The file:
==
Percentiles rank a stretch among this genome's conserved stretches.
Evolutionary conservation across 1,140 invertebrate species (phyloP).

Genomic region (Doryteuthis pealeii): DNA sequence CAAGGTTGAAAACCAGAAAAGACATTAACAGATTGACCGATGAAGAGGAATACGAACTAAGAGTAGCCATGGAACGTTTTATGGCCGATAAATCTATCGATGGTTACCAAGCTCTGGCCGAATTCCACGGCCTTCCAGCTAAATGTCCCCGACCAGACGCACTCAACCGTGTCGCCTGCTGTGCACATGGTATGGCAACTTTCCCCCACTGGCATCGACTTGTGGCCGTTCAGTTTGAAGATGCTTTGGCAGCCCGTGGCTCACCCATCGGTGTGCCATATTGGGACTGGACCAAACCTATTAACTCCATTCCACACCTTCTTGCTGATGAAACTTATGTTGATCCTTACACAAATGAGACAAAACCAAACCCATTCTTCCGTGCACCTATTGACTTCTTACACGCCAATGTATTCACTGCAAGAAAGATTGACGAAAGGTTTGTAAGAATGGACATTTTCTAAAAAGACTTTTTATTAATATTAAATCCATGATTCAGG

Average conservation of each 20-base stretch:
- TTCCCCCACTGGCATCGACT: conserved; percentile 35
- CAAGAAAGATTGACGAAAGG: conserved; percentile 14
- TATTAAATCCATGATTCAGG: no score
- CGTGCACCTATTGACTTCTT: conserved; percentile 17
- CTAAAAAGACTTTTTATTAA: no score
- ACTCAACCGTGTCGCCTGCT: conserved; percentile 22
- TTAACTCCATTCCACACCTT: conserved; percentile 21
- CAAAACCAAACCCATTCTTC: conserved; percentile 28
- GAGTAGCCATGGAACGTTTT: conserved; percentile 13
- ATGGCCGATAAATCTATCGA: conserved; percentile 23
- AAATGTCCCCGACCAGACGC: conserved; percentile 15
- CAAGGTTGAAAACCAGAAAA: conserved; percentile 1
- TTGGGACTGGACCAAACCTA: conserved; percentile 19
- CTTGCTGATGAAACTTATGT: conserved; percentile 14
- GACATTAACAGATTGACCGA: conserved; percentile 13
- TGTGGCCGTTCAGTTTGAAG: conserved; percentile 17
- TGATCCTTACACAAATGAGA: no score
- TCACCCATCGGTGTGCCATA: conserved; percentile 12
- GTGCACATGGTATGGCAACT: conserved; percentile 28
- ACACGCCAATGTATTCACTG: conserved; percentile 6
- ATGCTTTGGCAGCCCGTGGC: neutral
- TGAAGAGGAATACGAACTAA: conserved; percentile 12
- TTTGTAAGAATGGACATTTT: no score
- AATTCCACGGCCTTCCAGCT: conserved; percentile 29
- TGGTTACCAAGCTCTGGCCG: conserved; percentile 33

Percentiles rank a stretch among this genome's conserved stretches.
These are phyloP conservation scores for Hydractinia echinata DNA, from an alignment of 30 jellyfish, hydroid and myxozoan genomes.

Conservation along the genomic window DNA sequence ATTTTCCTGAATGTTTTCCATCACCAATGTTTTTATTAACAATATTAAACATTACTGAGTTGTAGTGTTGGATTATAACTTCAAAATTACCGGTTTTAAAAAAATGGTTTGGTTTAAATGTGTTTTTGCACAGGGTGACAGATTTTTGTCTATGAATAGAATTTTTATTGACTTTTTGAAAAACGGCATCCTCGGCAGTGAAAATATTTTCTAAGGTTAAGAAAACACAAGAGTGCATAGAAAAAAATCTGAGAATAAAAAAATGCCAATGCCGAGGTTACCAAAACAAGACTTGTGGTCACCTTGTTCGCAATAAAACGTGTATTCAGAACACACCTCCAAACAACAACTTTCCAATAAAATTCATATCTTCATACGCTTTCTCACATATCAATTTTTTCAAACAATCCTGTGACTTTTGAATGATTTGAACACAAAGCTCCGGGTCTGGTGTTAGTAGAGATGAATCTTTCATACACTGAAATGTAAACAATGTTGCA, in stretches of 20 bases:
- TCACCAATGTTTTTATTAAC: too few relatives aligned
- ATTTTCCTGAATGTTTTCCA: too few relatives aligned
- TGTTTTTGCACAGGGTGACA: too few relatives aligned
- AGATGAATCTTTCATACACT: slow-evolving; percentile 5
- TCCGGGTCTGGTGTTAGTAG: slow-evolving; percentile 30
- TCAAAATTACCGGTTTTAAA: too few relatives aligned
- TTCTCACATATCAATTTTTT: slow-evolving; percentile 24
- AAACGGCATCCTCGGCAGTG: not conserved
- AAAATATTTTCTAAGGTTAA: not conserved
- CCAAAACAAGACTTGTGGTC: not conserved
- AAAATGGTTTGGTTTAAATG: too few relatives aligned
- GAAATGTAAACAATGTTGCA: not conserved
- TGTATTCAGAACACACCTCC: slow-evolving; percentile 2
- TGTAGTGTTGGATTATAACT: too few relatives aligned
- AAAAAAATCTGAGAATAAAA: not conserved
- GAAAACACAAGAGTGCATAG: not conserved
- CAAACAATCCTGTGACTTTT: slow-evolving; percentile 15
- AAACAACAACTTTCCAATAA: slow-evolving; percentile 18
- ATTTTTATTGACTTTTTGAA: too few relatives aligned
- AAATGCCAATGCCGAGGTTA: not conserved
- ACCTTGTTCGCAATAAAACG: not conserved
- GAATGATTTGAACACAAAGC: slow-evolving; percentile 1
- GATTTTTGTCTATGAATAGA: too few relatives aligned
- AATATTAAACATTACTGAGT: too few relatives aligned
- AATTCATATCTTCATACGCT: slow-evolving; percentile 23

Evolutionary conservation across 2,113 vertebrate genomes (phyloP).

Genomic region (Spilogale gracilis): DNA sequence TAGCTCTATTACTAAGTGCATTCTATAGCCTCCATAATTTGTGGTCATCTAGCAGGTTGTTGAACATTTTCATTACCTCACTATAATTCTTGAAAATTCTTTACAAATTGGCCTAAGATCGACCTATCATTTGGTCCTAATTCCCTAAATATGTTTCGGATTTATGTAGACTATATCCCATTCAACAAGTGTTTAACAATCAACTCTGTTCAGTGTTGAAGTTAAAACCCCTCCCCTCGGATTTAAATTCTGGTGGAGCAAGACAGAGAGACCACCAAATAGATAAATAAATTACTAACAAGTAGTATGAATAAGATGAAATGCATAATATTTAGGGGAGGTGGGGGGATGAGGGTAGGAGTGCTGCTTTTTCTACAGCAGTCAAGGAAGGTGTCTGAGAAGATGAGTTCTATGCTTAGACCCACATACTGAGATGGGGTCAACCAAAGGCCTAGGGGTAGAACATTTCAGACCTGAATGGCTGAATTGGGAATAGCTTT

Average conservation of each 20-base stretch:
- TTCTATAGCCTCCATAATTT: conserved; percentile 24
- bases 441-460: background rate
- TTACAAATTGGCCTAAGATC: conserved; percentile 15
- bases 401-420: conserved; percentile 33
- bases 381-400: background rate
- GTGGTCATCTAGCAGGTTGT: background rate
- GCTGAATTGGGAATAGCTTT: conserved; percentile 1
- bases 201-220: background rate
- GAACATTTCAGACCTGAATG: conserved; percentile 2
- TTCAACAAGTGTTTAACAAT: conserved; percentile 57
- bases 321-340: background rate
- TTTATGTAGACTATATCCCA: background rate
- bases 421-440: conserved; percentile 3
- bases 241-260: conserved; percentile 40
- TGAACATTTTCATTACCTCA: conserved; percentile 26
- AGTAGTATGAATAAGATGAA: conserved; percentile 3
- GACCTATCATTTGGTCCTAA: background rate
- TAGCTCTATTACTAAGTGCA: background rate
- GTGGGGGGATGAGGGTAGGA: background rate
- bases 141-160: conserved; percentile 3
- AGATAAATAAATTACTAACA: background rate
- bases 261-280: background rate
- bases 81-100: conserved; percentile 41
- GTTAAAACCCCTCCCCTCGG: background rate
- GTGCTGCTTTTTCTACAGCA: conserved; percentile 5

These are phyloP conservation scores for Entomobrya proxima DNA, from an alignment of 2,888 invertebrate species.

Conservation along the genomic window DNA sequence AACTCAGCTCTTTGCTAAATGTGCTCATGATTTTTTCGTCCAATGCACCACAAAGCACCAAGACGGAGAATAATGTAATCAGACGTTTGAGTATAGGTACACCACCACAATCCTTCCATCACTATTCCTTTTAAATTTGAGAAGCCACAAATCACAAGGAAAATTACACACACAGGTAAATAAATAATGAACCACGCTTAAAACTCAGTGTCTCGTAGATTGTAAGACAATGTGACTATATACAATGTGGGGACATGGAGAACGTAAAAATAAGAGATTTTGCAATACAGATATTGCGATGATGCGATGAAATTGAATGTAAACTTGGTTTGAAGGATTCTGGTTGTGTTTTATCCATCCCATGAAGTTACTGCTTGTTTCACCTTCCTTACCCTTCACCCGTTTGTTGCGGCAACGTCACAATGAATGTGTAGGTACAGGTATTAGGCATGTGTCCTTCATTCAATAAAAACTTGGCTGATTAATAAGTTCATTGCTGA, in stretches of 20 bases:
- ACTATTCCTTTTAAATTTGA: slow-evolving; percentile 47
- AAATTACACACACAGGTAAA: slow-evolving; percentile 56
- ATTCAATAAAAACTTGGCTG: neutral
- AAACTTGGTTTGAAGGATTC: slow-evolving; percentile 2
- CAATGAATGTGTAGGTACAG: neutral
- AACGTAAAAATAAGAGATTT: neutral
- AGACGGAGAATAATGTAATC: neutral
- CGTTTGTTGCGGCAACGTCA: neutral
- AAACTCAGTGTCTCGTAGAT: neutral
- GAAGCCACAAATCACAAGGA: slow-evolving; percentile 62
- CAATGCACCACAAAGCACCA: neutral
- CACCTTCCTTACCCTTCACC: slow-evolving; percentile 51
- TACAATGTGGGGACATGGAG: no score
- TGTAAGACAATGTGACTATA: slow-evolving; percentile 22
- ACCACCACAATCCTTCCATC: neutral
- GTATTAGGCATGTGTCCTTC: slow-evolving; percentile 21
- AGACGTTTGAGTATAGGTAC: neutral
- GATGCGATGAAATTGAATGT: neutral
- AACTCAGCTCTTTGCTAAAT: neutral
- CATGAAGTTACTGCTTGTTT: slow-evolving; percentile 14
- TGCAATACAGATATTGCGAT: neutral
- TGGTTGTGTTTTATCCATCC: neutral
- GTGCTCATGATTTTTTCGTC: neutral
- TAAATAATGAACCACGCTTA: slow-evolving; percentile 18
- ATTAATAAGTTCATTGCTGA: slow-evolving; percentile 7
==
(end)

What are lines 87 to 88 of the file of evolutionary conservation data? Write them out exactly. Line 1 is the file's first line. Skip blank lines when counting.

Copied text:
Conservation along the genomic window DNA sequence AACTCAGCTCTTTGCTAAATGTGCTCATGATTTTTTCGTCCAATGCACCACAAAGCACCAAGACGGAGAATAATGTAATCAGACGTTTGAGTATAGGTACACCACCACAATCCTTCCATCACTATTCCTTTTAAATTTGAGAAGCCACAAATCACAAGGAAAATTACACACACAGGTAAATAAATAATGAACCACGCTTAAAACTCAGTGTCTCGTAGATTGTAAGACAATGTGACTATATACAATGTGGGGACATGGAGAACGTAAAAATAAGAGATTTTGCAATACAGATATTGCGATGATGCGATGAAATTGAATGTAAACTTGGTTTGAAGGATTCTGGTTGTGTTTTATCCATCCCATGAAGTTACTGCTTGTTTCACCTTCCTTACCCTTCACCCGTTTGTTGCGGCAACGTCACAATGAATGTGTAGGTACAGGTATTAGGCATGTGTCCTTCATTCAATAAAAACTTGGCTGATTAATAAGTTCATTGCTGA, in stretches of 20 bases:
- ACTATTCCTTTTAAATTTGA: slow-evolving; percentile 47